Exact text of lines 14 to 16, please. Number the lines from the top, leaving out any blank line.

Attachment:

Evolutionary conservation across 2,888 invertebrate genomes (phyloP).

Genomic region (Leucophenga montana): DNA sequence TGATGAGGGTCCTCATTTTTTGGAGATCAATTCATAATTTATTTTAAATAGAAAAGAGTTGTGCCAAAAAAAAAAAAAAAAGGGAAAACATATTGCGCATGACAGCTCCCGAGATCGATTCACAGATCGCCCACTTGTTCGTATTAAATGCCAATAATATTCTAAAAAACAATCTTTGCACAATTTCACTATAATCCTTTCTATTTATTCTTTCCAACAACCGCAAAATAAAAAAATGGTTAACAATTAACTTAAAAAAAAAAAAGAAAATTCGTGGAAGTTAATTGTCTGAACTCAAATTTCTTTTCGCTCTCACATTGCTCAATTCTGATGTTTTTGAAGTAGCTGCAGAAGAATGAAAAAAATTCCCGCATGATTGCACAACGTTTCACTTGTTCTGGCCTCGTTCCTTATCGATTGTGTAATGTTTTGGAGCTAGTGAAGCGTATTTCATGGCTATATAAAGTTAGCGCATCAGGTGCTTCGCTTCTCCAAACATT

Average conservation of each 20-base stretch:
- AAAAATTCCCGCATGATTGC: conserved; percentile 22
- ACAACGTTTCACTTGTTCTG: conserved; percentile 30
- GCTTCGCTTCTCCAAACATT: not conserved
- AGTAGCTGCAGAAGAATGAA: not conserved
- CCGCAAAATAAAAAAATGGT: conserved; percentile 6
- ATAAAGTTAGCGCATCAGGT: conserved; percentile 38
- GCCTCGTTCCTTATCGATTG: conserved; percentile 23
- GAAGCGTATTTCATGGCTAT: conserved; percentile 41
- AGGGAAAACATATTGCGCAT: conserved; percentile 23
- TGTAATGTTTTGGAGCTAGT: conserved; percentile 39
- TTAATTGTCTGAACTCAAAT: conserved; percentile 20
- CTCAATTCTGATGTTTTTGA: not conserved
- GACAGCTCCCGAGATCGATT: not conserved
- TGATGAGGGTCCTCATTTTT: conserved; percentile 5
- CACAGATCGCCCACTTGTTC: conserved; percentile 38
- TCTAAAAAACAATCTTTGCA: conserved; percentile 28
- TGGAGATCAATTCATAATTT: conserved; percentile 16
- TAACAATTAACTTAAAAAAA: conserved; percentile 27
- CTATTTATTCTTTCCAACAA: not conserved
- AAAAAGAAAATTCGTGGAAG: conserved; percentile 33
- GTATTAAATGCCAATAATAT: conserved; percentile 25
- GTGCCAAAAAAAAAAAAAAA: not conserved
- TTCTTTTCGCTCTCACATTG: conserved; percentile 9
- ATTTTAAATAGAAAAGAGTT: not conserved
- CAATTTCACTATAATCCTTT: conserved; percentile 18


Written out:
- TTAATTGTCTGAACTCAAAT: conserved; percentile 20
- CTCAATTCTGATGTTTTTGA: not conserved
- GACAGCTCCCGAGATCGATT: not conserved